The manufacturer of cladding believed to have contributed to the spread of the blaze at Grenfell Tower two weeks ago has withdrawn the material from sale.
In a statement, engineer Arconic announced that it would no longer be supplying Reynobond PE, the aluminium composite material used to clad Grenfell Tower during a refurbishment completed in 2016, for use on high-rise buildings.
This follows a report by Reuters, which said it had seen emails sent between Arconic’s UK sales manager and executives at the contractors working on Grenfell Tower questioning why flammable cladding had been supplied.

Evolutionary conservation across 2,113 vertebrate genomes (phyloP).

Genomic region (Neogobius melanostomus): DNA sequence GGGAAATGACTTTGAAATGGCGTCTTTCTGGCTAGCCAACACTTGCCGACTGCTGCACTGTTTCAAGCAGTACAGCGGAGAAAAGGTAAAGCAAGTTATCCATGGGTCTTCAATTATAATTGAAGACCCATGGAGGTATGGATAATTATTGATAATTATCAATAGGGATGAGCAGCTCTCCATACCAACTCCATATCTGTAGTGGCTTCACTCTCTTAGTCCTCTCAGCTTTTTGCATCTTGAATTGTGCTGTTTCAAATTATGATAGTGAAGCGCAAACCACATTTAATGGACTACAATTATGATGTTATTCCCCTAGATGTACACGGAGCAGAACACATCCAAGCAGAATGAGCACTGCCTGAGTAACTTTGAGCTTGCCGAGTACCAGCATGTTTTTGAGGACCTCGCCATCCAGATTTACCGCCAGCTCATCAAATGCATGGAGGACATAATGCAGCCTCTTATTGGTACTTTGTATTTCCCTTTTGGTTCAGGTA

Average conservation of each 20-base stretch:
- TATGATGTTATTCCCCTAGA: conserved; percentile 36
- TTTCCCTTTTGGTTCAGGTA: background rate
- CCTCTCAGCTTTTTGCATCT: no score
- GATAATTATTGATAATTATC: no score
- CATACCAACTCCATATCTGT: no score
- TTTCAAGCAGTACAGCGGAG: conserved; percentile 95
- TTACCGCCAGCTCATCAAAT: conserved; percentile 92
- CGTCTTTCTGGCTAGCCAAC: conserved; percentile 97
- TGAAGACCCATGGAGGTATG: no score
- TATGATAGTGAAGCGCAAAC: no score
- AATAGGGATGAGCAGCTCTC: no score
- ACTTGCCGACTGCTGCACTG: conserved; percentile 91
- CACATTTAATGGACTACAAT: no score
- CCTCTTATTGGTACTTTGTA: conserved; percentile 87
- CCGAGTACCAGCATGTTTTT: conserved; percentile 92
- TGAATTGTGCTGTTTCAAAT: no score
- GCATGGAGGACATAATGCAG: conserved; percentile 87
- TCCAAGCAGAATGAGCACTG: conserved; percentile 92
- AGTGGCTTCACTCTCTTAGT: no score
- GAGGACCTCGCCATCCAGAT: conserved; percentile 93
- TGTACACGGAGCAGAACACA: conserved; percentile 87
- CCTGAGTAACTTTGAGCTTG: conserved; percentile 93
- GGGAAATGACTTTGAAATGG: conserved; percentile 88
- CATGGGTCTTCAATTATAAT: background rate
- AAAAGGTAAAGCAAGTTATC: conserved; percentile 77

Arconic provides several kinds of aluminium cladding.
Reynobond PE is notable for its core, which is made of the flammable material polyethylene. The composite has been banned for use on towers in various countries, including Germany and the US.
The manufacturer said in a statement: “Arconic is discontinuing global sales of Reynobond PE for use in high-rise applications.
“We believe this is the right decision because of the inconsistency of building codes across the world and issues that have arisen in the wake of the Grenfell Tower tragedy regarding code compliance of cladding systems in the context of buildings’ overall designs.
“We will continue to fully support the authorities as they investigate this tragedy.”
Arconic’s competitors, Fairview Architectural, announced a week ago that it would cease production of the similar material Vitrabond PE for building façade use on 1 July.